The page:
Five Reasons to Visit Basilicata

| Fri, 01/15/2016 - 00:00
Basilicata village

Nestled between the more popular Puglia and Campania regions, Basilicata, in the south of Italy, has remained mostly off the tourist radar. For no good reason, since here you can easily delight in all those great things Italy is known for: history, art, nature, seaside, food, hospitality.

Here are five good reasons to consider Basilicata your next Italian destination.   


Matera is Basilicata's star attraction. Known as "la Città Sotterranea" (the Subterranean City), Matera is famous for its historical center called "Sassi" (former cave dwellings), which were inscribed into UNESCO’s World Heritage list in 1993. The dense network of caves, dug out of the rock by shepherds to shelter their family and livestock, are thought to be among the first ever human settlements in what is now Italy. This unique timeless urban landscape has often been used to evoke biblical scenes in films and TV.

Another attraction in Matera is the diverse collection of buildings related to the Christian faith, including a large number of rupestrian churches carved from the soft volcanic rock of the region.


While Basilicata is mostly a mountainous region (the most mountainous of Italy for that matter), it is touched by the Ionian sea on the east coast and Tyrrhenian on the west.

On the Tyrrhenian side, the short (roughly 20 miles) Gulf of Policastro features steep promontories alternating with small beaches washed by a crystal-clear sea. Beautiful Maratea is the must-see jewel of the gulf, and is also the location of the gigantic Christ the Redeemer (Cristo Redentore) statue that rises from Mount San Biagio.

A 30-minute drive from Matera, the Ionic coast, with wide beaches surrounded by pinewoods and eucalyptus trees, is flat and less dramatic, but includes interesting historical sites related to the periods of Greek occupation. Don’t miss Metaponto, once a rich outpost of Magna Grecia, founded in the 7th century BC and the hometown of Pitagora, and Policoro, which was once a Greek colony going by the name of Heraclea.


As mentioned above, for the most part, Basilicata is occupied by mountains, covered with woods and forests. The region shares with Calabria the Parco Nazionale del Pollino, one of Italy’s largest national parks, covering an area of almost 2,000 square kilometers. It is named for the Massiccio del Pollino, a massif of the southern Apennines that reaches a height of 2,248m, offering spectacular views over pine forests, plains, limestone slopes, all the way to the Tyrrhenian and Ionian seas. Take advantage of organized hiking excursions to learn about the park’s rare flora and fauna, which include the cuirassed pine (the park’s symbol), the roe deer and the golden eagle.

In the province of Potenza, the only other major town in Basilicata, are the spectacular Monticchio Lakes, with the Lake Grande and Lake Piccolo filling the two craters of the now extinct Mount Vulture (1326m), surrounded by thick and lush vegetation.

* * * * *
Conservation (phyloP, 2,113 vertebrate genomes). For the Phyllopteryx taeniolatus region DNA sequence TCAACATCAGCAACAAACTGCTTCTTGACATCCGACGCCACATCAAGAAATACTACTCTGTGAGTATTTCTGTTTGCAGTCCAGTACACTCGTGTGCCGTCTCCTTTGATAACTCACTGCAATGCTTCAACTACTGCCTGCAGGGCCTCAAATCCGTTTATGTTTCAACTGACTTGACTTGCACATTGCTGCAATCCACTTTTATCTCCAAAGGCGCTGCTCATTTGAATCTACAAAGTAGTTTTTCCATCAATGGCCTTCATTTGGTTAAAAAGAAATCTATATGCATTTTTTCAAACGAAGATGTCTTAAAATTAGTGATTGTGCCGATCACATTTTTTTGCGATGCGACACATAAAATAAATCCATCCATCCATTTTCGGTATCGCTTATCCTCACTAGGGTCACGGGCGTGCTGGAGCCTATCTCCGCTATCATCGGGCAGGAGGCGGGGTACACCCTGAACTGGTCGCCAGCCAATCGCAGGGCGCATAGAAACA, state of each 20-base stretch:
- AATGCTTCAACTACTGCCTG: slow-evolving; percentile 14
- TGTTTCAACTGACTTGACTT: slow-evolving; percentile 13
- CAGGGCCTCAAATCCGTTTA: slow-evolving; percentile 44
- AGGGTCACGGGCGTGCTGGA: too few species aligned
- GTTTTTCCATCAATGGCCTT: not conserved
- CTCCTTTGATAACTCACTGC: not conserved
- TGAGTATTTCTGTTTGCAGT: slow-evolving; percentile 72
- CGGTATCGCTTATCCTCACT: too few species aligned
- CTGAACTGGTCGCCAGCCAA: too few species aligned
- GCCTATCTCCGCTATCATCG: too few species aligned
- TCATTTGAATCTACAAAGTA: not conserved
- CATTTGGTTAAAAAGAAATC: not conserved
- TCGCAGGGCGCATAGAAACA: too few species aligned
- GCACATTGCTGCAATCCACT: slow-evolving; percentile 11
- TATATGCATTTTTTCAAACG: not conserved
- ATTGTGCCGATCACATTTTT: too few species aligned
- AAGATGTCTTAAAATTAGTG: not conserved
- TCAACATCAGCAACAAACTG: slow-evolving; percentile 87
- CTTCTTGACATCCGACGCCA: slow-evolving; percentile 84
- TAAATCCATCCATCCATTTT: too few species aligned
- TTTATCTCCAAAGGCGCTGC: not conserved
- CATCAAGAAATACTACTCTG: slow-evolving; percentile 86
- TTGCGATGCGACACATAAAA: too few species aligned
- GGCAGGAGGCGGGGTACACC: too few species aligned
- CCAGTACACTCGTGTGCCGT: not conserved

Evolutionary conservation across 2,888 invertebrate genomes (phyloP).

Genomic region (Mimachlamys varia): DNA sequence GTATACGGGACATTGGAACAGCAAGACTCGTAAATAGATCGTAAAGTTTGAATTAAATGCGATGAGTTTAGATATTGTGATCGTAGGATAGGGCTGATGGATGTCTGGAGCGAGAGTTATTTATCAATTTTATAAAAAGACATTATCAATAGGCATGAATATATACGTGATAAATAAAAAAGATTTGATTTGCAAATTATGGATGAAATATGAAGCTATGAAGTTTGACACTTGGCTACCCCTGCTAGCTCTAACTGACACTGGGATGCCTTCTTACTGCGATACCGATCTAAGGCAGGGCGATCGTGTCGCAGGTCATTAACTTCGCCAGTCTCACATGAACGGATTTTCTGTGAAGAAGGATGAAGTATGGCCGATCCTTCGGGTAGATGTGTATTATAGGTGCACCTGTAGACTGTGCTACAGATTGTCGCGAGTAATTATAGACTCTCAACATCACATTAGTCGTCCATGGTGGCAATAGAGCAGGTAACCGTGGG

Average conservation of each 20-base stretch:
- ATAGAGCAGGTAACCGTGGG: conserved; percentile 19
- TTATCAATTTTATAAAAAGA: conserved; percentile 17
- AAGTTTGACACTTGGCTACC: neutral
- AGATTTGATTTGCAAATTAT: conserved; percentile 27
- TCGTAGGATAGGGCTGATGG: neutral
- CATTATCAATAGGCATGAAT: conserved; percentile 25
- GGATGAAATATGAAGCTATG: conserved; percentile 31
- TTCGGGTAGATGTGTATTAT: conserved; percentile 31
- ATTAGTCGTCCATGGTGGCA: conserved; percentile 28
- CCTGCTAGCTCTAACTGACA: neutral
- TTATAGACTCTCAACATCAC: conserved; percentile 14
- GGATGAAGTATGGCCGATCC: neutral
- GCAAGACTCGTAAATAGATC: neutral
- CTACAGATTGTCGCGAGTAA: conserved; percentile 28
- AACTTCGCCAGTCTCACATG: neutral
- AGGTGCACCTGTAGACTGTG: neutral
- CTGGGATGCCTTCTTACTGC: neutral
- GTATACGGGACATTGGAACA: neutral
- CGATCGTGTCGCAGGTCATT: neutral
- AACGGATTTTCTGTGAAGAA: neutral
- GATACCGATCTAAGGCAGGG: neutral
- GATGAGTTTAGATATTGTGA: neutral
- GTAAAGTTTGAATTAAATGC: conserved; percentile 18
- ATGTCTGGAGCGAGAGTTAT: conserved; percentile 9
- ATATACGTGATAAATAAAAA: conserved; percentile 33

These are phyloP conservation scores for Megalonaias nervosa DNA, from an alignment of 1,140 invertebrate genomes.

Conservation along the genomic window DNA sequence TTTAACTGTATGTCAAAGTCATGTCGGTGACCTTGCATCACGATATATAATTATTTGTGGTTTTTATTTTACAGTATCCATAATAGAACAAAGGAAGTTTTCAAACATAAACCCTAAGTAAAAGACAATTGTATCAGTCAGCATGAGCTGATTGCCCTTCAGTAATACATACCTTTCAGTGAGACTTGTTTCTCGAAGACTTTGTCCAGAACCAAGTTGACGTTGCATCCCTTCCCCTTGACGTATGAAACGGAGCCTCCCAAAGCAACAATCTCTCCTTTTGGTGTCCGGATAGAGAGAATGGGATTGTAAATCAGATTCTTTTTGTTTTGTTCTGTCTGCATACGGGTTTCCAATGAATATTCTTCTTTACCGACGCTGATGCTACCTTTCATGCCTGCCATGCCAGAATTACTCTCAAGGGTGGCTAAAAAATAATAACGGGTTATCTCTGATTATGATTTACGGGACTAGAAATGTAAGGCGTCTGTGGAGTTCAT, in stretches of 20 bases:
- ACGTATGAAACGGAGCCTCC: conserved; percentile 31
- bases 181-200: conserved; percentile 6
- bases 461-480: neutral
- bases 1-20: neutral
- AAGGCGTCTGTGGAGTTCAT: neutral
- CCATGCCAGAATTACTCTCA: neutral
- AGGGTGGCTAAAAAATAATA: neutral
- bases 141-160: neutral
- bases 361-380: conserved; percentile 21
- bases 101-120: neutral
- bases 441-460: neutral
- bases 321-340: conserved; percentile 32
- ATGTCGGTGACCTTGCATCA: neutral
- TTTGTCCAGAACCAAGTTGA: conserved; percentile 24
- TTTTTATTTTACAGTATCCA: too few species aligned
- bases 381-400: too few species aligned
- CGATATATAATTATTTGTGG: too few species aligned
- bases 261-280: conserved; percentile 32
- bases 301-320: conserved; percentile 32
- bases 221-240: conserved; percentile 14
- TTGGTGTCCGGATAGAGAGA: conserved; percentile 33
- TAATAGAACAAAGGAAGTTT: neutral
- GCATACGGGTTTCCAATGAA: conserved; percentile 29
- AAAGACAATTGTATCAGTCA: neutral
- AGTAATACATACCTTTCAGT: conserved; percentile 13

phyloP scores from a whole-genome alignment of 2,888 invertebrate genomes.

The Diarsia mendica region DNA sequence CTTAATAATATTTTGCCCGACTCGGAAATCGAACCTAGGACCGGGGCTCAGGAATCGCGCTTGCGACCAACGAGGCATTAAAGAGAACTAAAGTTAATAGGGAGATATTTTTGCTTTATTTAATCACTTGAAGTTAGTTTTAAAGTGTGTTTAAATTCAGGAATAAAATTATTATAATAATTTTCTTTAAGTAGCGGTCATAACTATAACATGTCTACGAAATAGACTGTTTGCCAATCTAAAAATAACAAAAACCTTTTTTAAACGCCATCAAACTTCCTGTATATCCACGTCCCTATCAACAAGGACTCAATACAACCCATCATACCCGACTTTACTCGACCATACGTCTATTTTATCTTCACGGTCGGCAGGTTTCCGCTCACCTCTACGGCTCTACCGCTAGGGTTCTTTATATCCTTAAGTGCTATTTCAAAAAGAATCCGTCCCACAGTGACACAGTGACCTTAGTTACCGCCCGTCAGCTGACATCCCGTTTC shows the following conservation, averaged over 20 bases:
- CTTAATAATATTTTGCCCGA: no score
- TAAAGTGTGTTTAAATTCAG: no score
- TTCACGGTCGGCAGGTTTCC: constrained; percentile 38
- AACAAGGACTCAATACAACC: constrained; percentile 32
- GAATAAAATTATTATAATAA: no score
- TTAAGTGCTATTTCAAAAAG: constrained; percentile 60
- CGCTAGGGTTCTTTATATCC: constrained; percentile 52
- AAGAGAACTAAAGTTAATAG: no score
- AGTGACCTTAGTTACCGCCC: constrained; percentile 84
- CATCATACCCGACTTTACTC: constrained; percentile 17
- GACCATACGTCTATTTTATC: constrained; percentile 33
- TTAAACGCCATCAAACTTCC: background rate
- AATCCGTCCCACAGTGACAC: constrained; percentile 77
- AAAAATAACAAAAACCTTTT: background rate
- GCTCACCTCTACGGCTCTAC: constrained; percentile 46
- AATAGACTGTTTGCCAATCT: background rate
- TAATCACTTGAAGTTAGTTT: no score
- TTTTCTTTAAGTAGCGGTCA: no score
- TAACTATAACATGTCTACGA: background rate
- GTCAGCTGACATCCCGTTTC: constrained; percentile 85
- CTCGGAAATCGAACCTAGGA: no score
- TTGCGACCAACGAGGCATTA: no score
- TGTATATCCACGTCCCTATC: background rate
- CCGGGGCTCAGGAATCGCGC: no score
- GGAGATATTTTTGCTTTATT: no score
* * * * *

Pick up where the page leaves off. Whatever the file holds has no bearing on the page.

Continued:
The mountains of Basilicata are dotted with charming borghi. The two mountaintop villages of Castelmezzano and Pietrapertosa, surrounded by the Lucanian Dolomites at an elevation of 985m and 1088m respectively, are Basilicata's highest villages in breathtaking, gravity-defying positions.   

In the northernmost reaches of the region, on the far side of Monte Vulture, stands the hill-town of Melfi, the Normans’ first capital in the south of Italy, which they conquered in 1041. Even though it has been damaged several times by earthquakes, it has managed to preserve an attractive historic center complete with an impressive Norman castle.

25km east is Venosa, in a landscape of green rolling hills and farmland. At some point, it became the largest colony in the Roman world, known as Venusia. It was the birthplace of the poet Quintus Horatius Flaccus, which you most likely know by the name of Horace. You could even visit his house in the historic center, which features a reconstruction of his living quarters.


Olives, flavorful vegetables and legumes, including Sarconi beans and Senise peppers, are extensively cultivated in Basilicata, which boast rich agricultural traditions.

Wheat is also an important crop, used to make pasta and bread. Lagane is a typical pasta dish dating to the Roman period, made with chickpeas, soft bread, walnuts and beans.

Garlic, olive oil and peperoncino are staples in the regional soups, pastas and sausages.

Soups are popular, with two classic being minestra maritata, made with meat and vegetables, and Acquasale, made with hot water, bread, onions, tomatoes, garlic, oil and salt.

Cheeses are mostly made with sheep’s milk, as sheep are common throughout  central and southern Italy. Try Pecorino di Filiano, Canestrato di Moliterno DOP, Caciocavallo Podolico, Butirro, Manteca and Cacioricotta.

As for seafood, anchovies, tuna, sardines and salt cod are popular here as in other southern regions. Meat lovers should try Lucanica and Soppressata (pork sausages), and Pezzenta, which combines pork, lamb and veal meat.  

Even those with a sweet tooth will not be disappointed, thanks to mostacciolo, a popular dessert made with vincotto (cooked wine), honey, almonds and flour; and cuccia, a pastry made with cooked wheat, similar to the Neapolitan pastiera.

The most common wines are Aglianico and Aleatico.